Down the occasional (read: weekly) rabbit hole of YouTube, there are a bunch of videos entitled, "Best Friend Versus Partner Challenge." YouTubers create trivia about themselves, then test their best friend and their partner — two separate people. Their best friend often wins, gleefully reminding their Vlogger pal that perhaps, your partner isn’t really your best friend.
From knowing Real Housewives of Beverly Hills gossip, to having thrift shop skills, I'm pretty clear on the lines between best friend and partner. However, my own parents, like every rom-com ever, and plenty of my friends in long-term relationships stand by the idea that your partner is in fact, your best friend. When looking for the distinction, my mind usually follows on: preparing for a date vs. going on a date. In the first scenario, I'm throwing shoes around my bedroom, blasting angry feminist 90s music, (over)thinking what I'm going to order, with my best friend on FaceTime. In the second, I'm in an effortlessly cool outfit (the one that took an hour to plan), charmingly talking about women in punk music, eating a kale salad that I before pre-Googled the price of.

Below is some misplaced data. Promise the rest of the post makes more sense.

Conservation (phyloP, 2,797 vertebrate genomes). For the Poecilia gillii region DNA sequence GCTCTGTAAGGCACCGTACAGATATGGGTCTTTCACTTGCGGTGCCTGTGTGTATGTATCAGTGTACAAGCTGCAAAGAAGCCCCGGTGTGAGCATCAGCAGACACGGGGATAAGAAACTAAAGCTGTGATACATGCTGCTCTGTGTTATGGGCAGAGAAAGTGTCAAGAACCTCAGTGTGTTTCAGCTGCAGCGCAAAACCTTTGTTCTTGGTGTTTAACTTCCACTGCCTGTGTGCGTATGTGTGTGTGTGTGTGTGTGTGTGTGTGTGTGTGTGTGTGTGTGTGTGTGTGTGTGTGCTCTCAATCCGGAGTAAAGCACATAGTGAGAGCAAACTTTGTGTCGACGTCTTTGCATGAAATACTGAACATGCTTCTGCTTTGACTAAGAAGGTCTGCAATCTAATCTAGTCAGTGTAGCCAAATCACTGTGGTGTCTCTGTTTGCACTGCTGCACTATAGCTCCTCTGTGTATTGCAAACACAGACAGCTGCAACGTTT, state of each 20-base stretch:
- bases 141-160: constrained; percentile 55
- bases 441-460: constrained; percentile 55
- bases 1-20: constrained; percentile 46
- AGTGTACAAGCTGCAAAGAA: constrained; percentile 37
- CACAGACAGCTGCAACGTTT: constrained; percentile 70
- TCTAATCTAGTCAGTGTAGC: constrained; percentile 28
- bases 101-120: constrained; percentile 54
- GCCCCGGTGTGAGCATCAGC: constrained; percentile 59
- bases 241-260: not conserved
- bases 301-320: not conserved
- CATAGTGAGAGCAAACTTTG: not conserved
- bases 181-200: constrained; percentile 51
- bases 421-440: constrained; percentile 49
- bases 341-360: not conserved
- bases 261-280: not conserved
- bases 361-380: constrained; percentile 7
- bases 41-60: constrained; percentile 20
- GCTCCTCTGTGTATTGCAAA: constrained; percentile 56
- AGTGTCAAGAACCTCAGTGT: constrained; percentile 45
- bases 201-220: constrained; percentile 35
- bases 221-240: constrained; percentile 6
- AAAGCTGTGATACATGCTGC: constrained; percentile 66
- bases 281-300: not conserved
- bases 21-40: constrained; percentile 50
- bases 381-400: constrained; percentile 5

While I'll eventually feel more comfortable as my relationship progresses, my partner will never know about the nine different shops I went to looking for their birthday present, or that I cried in my shower when I thought they ghosted me that one time their phone broke. What can I say? For me, some things are just best friend territory.
I spoke with Relationship and Wellbeing Coach, Shula Melamed MA MPH, about the nuances between best friends and partners — and the signs that while you love your partner, they're just not your BFF.